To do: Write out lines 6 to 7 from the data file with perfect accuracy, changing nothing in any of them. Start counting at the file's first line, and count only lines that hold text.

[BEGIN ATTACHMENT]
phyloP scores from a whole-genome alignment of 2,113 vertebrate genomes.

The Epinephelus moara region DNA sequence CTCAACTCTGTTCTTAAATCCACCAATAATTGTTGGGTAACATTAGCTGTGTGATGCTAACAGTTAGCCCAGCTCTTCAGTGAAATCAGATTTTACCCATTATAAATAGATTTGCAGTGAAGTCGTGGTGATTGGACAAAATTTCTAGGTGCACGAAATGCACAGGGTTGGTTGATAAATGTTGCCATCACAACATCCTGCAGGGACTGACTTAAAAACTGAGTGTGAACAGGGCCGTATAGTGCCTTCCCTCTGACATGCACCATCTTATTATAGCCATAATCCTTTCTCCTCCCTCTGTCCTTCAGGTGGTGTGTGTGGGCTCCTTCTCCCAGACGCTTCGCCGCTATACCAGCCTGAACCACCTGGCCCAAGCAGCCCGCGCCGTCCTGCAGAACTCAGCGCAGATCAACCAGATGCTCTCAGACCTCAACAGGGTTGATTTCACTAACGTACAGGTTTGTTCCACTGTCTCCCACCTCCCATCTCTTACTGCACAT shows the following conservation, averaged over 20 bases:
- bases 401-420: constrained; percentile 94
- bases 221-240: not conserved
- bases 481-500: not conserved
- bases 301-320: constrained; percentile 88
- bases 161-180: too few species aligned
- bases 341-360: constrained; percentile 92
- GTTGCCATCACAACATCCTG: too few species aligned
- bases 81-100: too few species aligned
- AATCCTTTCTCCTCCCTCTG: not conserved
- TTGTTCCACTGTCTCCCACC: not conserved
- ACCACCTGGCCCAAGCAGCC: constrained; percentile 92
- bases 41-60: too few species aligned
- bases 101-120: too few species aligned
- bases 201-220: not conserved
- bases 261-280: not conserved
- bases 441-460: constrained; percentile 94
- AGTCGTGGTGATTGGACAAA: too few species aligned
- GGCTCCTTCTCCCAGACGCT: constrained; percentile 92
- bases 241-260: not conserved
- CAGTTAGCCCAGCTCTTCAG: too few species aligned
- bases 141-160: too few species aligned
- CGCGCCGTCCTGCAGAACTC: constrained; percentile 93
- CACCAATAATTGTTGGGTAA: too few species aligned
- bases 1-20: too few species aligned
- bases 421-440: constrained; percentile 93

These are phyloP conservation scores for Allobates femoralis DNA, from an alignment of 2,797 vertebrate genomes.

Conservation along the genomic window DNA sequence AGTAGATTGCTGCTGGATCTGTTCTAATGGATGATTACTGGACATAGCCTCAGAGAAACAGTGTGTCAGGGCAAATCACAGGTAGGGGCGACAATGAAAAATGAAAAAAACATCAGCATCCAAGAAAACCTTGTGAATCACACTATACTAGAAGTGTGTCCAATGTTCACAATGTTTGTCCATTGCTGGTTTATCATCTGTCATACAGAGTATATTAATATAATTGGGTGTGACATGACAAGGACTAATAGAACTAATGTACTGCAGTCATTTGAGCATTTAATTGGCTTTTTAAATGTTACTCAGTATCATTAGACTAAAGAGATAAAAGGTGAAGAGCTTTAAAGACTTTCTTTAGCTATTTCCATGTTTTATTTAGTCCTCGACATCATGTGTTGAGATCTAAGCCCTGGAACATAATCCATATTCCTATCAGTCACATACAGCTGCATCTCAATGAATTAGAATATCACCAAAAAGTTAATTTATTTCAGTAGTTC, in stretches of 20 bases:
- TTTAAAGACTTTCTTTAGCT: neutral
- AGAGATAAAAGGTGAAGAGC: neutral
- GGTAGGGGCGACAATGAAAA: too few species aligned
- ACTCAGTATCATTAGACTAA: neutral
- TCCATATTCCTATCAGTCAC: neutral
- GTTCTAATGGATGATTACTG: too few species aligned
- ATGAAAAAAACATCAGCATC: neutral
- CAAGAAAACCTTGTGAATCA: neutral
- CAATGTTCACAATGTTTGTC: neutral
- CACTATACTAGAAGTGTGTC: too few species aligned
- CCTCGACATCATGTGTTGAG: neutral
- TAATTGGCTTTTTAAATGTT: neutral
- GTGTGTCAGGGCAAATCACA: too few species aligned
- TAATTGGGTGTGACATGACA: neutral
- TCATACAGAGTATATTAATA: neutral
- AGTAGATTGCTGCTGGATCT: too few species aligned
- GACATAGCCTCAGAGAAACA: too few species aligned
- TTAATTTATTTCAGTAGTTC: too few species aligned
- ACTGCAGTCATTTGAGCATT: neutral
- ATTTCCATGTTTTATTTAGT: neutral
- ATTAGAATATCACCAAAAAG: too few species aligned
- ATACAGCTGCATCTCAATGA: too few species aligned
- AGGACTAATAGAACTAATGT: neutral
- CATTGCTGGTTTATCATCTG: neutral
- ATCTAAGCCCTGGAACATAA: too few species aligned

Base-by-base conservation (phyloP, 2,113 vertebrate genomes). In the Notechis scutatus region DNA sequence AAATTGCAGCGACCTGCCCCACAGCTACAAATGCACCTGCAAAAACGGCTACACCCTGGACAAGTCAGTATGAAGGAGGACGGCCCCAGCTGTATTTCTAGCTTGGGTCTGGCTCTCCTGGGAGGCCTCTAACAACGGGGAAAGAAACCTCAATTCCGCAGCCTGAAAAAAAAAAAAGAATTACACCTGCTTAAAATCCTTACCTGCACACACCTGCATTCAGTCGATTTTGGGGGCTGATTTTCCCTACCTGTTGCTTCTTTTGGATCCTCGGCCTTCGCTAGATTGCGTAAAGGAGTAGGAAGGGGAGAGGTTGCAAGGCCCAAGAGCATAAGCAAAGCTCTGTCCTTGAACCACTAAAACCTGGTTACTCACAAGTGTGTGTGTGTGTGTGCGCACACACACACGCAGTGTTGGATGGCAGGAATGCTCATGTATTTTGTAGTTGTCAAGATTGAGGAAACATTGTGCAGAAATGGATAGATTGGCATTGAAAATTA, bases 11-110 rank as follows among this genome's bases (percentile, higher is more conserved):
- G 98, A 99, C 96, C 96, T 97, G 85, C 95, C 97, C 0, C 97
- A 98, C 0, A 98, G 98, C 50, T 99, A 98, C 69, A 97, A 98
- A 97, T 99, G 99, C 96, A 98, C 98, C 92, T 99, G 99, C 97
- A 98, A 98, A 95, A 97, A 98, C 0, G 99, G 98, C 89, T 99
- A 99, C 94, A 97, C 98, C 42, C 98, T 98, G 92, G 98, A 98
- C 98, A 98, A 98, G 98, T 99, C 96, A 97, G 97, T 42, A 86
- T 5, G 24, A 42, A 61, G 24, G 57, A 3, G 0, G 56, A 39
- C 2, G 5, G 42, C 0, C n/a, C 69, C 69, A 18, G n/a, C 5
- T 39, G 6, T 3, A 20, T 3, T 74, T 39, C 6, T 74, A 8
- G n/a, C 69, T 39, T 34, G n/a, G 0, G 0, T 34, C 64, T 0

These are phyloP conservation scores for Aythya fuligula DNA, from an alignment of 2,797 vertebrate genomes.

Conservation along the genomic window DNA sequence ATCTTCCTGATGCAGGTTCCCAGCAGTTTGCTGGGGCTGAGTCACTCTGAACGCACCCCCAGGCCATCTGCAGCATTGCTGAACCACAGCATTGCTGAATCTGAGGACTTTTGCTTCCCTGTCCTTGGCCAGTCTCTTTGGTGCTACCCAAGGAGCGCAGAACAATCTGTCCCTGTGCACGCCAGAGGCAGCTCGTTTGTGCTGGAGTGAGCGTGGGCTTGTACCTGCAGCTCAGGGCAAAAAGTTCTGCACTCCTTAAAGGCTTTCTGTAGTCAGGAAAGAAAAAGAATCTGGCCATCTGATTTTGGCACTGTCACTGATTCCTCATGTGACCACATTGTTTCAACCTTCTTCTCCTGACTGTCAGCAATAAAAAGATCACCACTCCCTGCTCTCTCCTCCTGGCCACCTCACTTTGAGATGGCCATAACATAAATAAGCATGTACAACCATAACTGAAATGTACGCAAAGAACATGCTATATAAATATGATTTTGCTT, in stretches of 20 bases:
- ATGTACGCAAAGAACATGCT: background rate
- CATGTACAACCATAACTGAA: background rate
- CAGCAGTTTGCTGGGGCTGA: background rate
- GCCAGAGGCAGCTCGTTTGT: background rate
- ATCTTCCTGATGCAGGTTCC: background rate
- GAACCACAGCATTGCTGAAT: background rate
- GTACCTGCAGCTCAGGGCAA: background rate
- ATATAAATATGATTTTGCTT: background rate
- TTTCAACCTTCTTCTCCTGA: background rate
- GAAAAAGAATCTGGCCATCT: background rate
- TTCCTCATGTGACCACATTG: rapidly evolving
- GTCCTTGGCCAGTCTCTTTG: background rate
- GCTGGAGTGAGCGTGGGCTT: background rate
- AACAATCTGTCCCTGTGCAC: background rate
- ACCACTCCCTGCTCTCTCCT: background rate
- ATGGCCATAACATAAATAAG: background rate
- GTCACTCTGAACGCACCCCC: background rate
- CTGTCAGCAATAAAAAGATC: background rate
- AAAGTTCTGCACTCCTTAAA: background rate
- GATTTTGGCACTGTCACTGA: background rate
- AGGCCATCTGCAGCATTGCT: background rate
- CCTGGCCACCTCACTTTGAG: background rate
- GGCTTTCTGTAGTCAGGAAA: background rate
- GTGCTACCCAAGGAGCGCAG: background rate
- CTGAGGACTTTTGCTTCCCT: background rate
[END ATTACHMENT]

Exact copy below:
- bases 301-320: constrained; percentile 88
- bases 161-180: too few species aligned